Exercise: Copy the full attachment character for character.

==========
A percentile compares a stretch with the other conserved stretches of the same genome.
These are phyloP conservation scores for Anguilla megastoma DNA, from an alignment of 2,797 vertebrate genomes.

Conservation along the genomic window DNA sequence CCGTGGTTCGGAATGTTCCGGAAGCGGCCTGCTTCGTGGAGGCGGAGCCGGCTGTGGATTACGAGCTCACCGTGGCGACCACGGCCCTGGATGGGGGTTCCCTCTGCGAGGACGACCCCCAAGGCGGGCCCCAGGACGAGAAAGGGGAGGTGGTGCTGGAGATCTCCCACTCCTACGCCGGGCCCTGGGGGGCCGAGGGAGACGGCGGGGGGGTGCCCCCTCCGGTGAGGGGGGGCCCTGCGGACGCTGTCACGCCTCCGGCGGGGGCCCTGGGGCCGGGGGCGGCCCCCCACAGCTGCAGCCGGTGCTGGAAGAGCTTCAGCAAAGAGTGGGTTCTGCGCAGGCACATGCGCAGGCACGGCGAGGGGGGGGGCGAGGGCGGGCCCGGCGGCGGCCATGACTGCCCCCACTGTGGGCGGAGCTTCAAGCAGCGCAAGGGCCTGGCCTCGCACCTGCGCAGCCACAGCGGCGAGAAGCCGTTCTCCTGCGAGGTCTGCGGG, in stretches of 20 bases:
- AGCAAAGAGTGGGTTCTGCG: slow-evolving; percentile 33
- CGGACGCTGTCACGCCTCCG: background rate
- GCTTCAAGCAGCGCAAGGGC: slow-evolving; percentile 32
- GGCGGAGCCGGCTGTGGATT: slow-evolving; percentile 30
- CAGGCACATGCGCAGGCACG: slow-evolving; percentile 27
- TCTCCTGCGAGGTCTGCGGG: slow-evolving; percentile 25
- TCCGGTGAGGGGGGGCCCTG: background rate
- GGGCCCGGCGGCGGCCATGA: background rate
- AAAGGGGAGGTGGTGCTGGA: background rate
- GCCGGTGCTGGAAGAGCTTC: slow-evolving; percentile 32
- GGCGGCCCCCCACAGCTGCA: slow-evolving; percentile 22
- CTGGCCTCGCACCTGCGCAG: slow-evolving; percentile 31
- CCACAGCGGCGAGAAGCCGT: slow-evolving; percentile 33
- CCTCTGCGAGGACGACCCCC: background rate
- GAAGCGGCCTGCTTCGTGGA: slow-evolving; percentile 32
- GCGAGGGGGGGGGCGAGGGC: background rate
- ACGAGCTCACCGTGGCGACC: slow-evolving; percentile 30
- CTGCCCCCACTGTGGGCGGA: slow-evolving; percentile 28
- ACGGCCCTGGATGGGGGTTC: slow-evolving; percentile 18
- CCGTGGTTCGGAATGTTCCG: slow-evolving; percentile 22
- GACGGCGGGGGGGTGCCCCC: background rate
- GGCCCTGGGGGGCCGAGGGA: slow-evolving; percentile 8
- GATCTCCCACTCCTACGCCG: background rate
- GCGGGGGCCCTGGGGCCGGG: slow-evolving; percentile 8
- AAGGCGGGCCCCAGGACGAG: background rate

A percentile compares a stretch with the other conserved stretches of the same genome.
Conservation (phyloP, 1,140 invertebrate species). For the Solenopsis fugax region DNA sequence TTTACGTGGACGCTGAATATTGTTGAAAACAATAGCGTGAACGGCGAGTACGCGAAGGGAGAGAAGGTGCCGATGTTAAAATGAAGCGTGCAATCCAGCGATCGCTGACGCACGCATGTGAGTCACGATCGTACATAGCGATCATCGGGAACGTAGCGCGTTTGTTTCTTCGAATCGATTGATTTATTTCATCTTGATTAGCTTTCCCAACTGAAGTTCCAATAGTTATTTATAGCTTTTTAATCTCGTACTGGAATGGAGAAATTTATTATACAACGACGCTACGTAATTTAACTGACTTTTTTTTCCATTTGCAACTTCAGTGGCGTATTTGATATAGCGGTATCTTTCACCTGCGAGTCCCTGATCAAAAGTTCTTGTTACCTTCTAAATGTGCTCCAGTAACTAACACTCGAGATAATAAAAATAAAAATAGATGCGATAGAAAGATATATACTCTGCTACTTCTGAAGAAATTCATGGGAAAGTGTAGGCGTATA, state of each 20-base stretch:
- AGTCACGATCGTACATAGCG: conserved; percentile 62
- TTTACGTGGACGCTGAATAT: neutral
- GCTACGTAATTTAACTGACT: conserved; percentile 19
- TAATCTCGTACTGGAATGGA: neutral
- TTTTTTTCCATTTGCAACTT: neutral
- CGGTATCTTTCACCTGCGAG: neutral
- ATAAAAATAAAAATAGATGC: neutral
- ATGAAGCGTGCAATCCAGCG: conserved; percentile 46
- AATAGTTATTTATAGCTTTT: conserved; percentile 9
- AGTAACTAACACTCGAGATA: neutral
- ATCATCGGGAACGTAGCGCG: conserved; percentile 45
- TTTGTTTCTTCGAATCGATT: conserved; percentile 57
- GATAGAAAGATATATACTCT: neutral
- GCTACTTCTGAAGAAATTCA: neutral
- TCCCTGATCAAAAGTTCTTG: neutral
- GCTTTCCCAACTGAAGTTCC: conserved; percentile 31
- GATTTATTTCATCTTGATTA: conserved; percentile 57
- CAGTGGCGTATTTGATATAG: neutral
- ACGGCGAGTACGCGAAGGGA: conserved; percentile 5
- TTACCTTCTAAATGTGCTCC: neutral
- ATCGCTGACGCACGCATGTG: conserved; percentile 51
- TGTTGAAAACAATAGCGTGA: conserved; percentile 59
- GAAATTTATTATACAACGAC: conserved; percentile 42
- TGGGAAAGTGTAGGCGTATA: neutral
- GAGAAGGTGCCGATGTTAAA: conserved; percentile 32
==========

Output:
A percentile compares a stretch with the other conserved stretches of the same genome.
These are phyloP conservation scores for Anguilla megastoma DNA, from an alignment of 2,797 vertebrate genomes.

Conservation along the genomic window DNA sequence CCGTGGTTCGGAATGTTCCGGAAGCGGCCTGCTTCGTGGAGGCGGAGCCGGCTGTGGATTACGAGCTCACCGTGGCGACCACGGCCCTGGATGGGGGTTCCCTCTGCGAGGACGACCCCCAAGGCGGGCCCCAGGACGAGAAAGGGGAGGTGGTGCTGGAGATCTCCCACTCCTACGCCGGGCCCTGGGGGGCCGAGGGAGACGGCGGGGGGGTGCCCCCTCCGGTGAGGGGGGGCCCTGCGGACGCTGTCACGCCTCCGGCGGGGGCCCTGGGGCCGGGGGCGGCCCCCCACAGCTGCAGCCGGTGCTGGAAGAGCTTCAGCAAAGAGTGGGTTCTGCGCAGGCACATGCGCAGGCACGGCGAGGGGGGGGGCGAGGGCGGGCCCGGCGGCGGCCATGACTGCCCCCACTGTGGGCGGAGCTTCAAGCAGCGCAAGGGCCTGGCCTCGCACCTGCGCAGCCACAGCGGCGAGAAGCCGTTCTCCTGCGAGGTCTGCGGG, in stretches of 20 bases:
- AGCAAAGAGTGGGTTCTGCG: slow-evolving; percentile 33
- CGGACGCTGTCACGCCTCCG: background rate
- GCTTCAAGCAGCGCAAGGGC: slow-evolving; percentile 32
- GGCGGAGCCGGCTGTGGATT: slow-evolving; percentile 30
- CAGGCACATGCGCAGGCACG: slow-evolving; percentile 27
- TCTCCTGCGAGGTCTGCGGG: slow-evolving; percentile 25
- TCCGGTGAGGGGGGGCCCTG: background rate
- GGGCCCGGCGGCGGCCATGA: background rate
- AAAGGGGAGGTGGTGCTGGA: background rate
- GCCGGTGCTGGAAGAGCTTC: slow-evolving; percentile 32
- GGCGGCCCCCCACAGCTGCA: slow-evolving; percentile 22
- CTGGCCTCGCACCTGCGCAG: slow-evolving; percentile 31
- CCACAGCGGCGAGAAGCCGT: slow-evolving; percentile 33
- CCTCTGCGAGGACGACCCCC: background rate
- GAAGCGGCCTGCTTCGTGGA: slow-evolving; percentile 32
- GCGAGGGGGGGGGCGAGGGC: background rate
- ACGAGCTCACCGTGGCGACC: slow-evolving; percentile 30
- CTGCCCCCACTGTGGGCGGA: slow-evolving; percentile 28
- ACGGCCCTGGATGGGGGTTC: slow-evolving; percentile 18
- CCGTGGTTCGGAATGTTCCG: slow-evolving; percentile 22
- GACGGCGGGGGGGTGCCCCC: background rate
- GGCCCTGGGGGGCCGAGGGA: slow-evolving; percentile 8
- GATCTCCCACTCCTACGCCG: background rate
- GCGGGGGCCCTGGGGCCGGG: slow-evolving; percentile 8
- AAGGCGGGCCCCAGGACGAG: background rate

A percentile compares a stretch with the other conserved stretches of the same genome.
Conservation (phyloP, 1,140 invertebrate species). For the Solenopsis fugax region DNA sequence TTTACGTGGACGCTGAATATTGTTGAAAACAATAGCGTGAACGGCGAGTACGCGAAGGGAGAGAAGGTGCCGATGTTAAAATGAAGCGTGCAATCCAGCGATCGCTGACGCACGCATGTGAGTCACGATCGTACATAGCGATCATCGGGAACGTAGCGCGTTTGTTTCTTCGAATCGATTGATTTATTTCATCTTGATTAGCTTTCCCAACTGAAGTTCCAATAGTTATTTATAGCTTTTTAATCTCGTACTGGAATGGAGAAATTTATTATACAACGACGCTACGTAATTTAACTGACTTTTTTTTCCATTTGCAACTTCAGTGGCGTATTTGATATAGCGGTATCTTTCACCTGCGAGTCCCTGATCAAAAGTTCTTGTTACCTTCTAAATGTGCTCCAGTAACTAACACTCGAGATAATAAAAATAAAAATAGATGCGATAGAAAGATATATACTCTGCTACTTCTGAAGAAATTCATGGGAAAGTGTAGGCGTATA, state of each 20-base stretch:
- AGTCACGATCGTACATAGCG: conserved; percentile 62
- TTTACGTGGACGCTGAATAT: neutral
- GCTACGTAATTTAACTGACT: conserved; percentile 19
- TAATCTCGTACTGGAATGGA: neutral
- TTTTTTTCCATTTGCAACTT: neutral
- CGGTATCTTTCACCTGCGAG: neutral
- ATAAAAATAAAAATAGATGC: neutral
- ATGAAGCGTGCAATCCAGCG: conserved; percentile 46
- AATAGTTATTTATAGCTTTT: conserved; percentile 9
- AGTAACTAACACTCGAGATA: neutral
- ATCATCGGGAACGTAGCGCG: conserved; percentile 45
- TTTGTTTCTTCGAATCGATT: conserved; percentile 57
- GATAGAAAGATATATACTCT: neutral
- GCTACTTCTGAAGAAATTCA: neutral
- TCCCTGATCAAAAGTTCTTG: neutral
- GCTTTCCCAACTGAAGTTCC: conserved; percentile 31
- GATTTATTTCATCTTGATTA: conserved; percentile 57
- CAGTGGCGTATTTGATATAG: neutral
- ACGGCGAGTACGCGAAGGGA: conserved; percentile 5
- TTACCTTCTAAATGTGCTCC: neutral
- ATCGCTGACGCACGCATGTG: conserved; percentile 51
- TGTTGAAAACAATAGCGTGA: conserved; percentile 59
- GAAATTTATTATACAACGAC: conserved; percentile 42
- TGGGAAAGTGTAGGCGTATA: neutral
- GAGAAGGTGCCGATGTTAAA: conserved; percentile 32